an access to all current keying material on clients will not defeat
   the secrecy properties of messages older than the oldest key of the
   compromised client.  Note that this means that clients have the
   extremely important role of deleting appropriate keys as soon as they
   have been used with the expected message, otherwise the secrecy of
   the messages and the security for MLS is considerably weakened.

   PCS means that if a group member's state is compromised at some time
   t but the group member subsequently performs an update at some time
   t', then all MLS guarantees apply to messages sent by the member
   after time t', and by other members after they have processed the
   update.  For example, if an attacker learns all secrets known to
   Alice at time t, including both Alice's long-term secret keys and all
   shared group keys, but Alice performs a key update at time t', then
   the attacker is unable to violate any of the MLS security properties
   after the updates have been processed.

   Both of these properties are satisfied even against compromised DSs
   and ASs.

3.2.2.2.  Membership Changes

   MLS aims to provide agreement on group membership, meaning that all
   group members have agreed on the list of current group members.

   Some applications may wish to enforce ACLs to limit addition or
   removal of group members, to privileged clients or users.  Others may
   wish to require authorization from the current group members or a
   subset thereof.  Regardless, MLS does not allow addition or removal
   of group members without informing all other members.

   Once a client is part of a group, the set of devices controlled by
   the user can only be altered by an authorized member of the group.
   This authorization could depend on the application: some applications
   might want to allow certain other members of the group to add or
   remove devices on behalf of another member, while other applications
   might want a more strict policy and allow only the owner of the
   devices to add or remove them at the potential cost of weaker PCS
   guarantees.





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   Members who are removed from a group do not enjoy special privileges:
   compromise of a removed group member does not affect the security of
   messages sent after their removal but might affect previous messages
   if the group secrets have not been deleted properly.

3.2.2.3.  Parallel Groups

   Any user may have membership in several Groups simultaneously.  The
   set of members of any group may or may not form a subset of the
   members of another group.  MLS guarantees that the FS and PCS goals
   are maintained and not weakened by user membership in multiple
   groups.

3.2.2.4.  Security of Attachments

   The security properties expected for attachments in the MLS protocol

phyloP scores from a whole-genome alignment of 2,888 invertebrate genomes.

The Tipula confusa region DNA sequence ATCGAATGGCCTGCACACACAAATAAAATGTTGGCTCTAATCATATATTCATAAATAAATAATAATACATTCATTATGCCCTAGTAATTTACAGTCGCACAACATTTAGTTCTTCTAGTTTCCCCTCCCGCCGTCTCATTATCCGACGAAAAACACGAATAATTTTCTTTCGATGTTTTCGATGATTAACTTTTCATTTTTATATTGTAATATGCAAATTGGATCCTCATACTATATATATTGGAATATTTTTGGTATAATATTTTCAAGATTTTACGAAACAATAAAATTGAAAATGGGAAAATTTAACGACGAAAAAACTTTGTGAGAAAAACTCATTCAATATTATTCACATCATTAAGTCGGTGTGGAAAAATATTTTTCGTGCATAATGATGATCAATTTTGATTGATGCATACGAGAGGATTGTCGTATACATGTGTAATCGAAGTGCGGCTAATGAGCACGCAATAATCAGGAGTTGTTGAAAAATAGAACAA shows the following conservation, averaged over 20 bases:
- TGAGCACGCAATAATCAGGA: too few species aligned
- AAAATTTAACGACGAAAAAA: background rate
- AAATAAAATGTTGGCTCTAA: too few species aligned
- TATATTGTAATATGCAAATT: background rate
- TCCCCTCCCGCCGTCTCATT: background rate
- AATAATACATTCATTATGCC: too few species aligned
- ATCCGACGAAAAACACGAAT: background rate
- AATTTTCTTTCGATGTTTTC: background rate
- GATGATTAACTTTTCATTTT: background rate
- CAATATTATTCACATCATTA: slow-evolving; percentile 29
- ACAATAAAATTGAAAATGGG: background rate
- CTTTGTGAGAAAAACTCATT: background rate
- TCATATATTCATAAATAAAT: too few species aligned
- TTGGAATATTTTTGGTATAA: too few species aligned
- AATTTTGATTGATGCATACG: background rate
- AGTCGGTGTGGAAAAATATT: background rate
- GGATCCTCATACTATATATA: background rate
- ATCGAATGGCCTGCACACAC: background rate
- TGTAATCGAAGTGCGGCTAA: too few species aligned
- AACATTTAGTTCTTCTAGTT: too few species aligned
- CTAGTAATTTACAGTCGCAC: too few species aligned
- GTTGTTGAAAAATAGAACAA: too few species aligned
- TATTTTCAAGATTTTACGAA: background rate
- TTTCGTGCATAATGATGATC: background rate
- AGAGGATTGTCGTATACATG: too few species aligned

are very similar to the ones expected from messages.  The distinction
   between messages and attachments stems from the fact that the typical
   average time between the download of a message and the one from the
   attachments may be different.  For many reasons (a typical reason
   being the lack of high bandwidth network connectivity), the lifetime
   of the cryptographic keys for attachments is usually higher than for
   messages, hence slightly weakening the PCS guarantees for
   attachments.

3.2.2.5.  Denial of Service

   In general we do not consider Denial of Service (DoS) resistance to
   be the responsibility of the protocol.  However, it should not be
   possible for anyone aside from the DS to perform a trivial DoS attack
   from which it is hard to recover.

3.2.2.6.  Non-Repudiation vs Deniability

   As described in Section 4.4, MLS provides strong authentication
   within a group, such that a group member cannot send a message that
   appears to be from another group member.  Additionally, some services
   require that a recipient be able to prove to the service provider
   that a message was sent by a given client, in order to report abuse.
   MLS supports both of these use cases.  In some deployments, these
   services are provided by mechanisms which allow the receiver to prove
   a message's origin to a third party (this if often called "non-
   repudiation"), but it should also be possible to operate MLS in a
   "deniable" mode where such proof is not possible.  [[OPEN ISSUE:
   Exactly how to supply this is still a protocol question.]]






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4.  Security Considerations

   MLS adopts the Internet threat model [RFC3552] and therefore assumes
   that the attacker has complete control of the network.  It is
   intended to provide the security services described in the face of
   such attackers.  In addition, these guarantees are intended to
   degrade gracefully in the presence of compromise of the transport
   security links as well as of both Clients and elements of the
   messaging system, as described in the remainder of this section.